Z-index problem in IE 7


I am using the supersized plugin and I have a problem with my page content (navigation and main content divs) going behind the full screen images in IE7

The site can be found at http://www.spiritlevel.co.uk/1LS3

The css is here: http://www.spiritlevel.co.uk/1LS3/css/main.css

The nav and content briefly appear but go behind the images when they load. I have been trying various things to fix it in IE7 but no luck so far - can anyone help me out please as it’s driving me crazy!

It seems to work fine in IE8 and the z-index also seems to be OK in IE6 (although I have a different problem in IE6 with my “#controls” div - being pushed underneath the rest of the page. Not sure why this is happening either…

Any help much appreciated - thanks


I think the problem is that IE doesn’t redraw the screen properly after the image is placed via the javascript. If you grab the corner of the window and move it then a redraw is forced and the elements then show up correctly.

A method I’ve used before is to cause a reflow after a time has elapsed and that seems to make things work again.


Add this script at the bottom of the html.

<!--[if lte IE 7]>
<script type="text/javascript">
 window.setTimeout('fix()' ,1000);
function fix(){
    var el = document.getElementsByTagName('body')[0];
    el.className = el.classname;

There may well be a css fix but I tried the usual suspects without luck.

That page is probably a step too far for IE6 as it doesn’t understand position:fixed. You could try adding a position:absolute here but it won’t be the same as fixed.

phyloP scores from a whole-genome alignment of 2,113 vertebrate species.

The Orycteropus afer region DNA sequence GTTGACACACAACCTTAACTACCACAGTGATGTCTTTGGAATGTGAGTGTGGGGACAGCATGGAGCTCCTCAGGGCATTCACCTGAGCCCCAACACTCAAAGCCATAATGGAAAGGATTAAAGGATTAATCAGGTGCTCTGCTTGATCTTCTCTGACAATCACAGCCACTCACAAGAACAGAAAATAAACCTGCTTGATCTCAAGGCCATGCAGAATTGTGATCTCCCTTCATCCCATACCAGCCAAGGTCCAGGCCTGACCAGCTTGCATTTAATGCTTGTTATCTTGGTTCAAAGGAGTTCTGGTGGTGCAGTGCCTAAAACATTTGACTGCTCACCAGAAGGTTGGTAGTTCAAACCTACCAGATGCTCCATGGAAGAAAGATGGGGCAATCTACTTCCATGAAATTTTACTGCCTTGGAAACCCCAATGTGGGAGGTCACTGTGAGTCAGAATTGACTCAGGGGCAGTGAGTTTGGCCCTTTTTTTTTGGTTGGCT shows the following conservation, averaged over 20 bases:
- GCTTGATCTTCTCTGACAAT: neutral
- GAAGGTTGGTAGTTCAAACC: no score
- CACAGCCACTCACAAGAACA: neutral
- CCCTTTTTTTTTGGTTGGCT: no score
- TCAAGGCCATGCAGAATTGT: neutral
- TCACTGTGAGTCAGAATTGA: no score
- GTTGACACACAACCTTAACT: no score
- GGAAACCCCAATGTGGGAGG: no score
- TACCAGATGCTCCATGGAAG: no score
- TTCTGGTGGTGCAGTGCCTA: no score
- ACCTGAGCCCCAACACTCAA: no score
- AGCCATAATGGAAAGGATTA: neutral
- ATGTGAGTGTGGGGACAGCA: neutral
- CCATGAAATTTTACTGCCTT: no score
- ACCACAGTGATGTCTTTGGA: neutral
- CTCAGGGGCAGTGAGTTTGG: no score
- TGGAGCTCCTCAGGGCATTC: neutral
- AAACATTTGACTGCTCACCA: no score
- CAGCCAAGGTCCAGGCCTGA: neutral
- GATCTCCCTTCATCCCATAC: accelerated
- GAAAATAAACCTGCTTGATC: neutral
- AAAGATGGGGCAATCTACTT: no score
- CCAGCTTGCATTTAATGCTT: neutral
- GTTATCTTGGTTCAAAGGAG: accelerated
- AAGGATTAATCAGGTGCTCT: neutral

#controls-wrapper {
    margin:0 auto;
    background:url(http://www.spiritlevel.co.uk/1LS3/img/nav-bg.png) repeat-x;
  [B]  position:absolute;[/B]


Thank you so much for your help with this - your redraw script does work which is great, although the delay before the redraw isn’t ideal…

I wonder why the demo of supersized does not have this problem in IE7 whereas my page does?

Supersized - Full Screen Background/Slideshow jQuery Plugin

It makes me think that there may indeed be a css answer that would make the page work without the delay - but until I find that your script is certainly a massive improvement as it at least makes the site useable in IE7 which it was not before.

I tried adding position:absolute; before position:fixed; for the #controls-wrapper but it did not make any difference unfortunately.

thanks again for your help


This bug can have variours triggers and sometimes it can just be that it doesn;t like the way the elements are sitting in the html.

IE7 can be fixed by moving the html for the control-wrapper to the top of the document.

<body id="homepage">
<div id="controls-wrapper">
    <div id="controls">
        <div id="navigation"> <img id="prevslide" src="http://www.spiritlevel.co.uk/1LS3/img/back_dull.png"/><img id="pauseplay" src="http://www.spiritlevel.co.uk/1LS3/img/pause_dull.png"/><img id="nextslide" src="http://www.spiritlevel.co.uk/1LS3/img/forward_dull.png"/> </div>
<div id="logo">
    <h1><a href="index.php">1 Lombard Street</a></h1>

It seems to be something to do with the JS hiding and showing that element and it seems that you could also fix it by making sure that the element is shown again.

<!--[if IE 7]>
<script type="text/javascript">
    $(document).ready(function() {
<body id="homepage">

The conditional comment should follow after the original script as shown above.

Both those seem to work without drawback as far as I can see so have a test and see if it works live as sometimes timings can be different when online.

Regarding IE6 then this seems to work for me.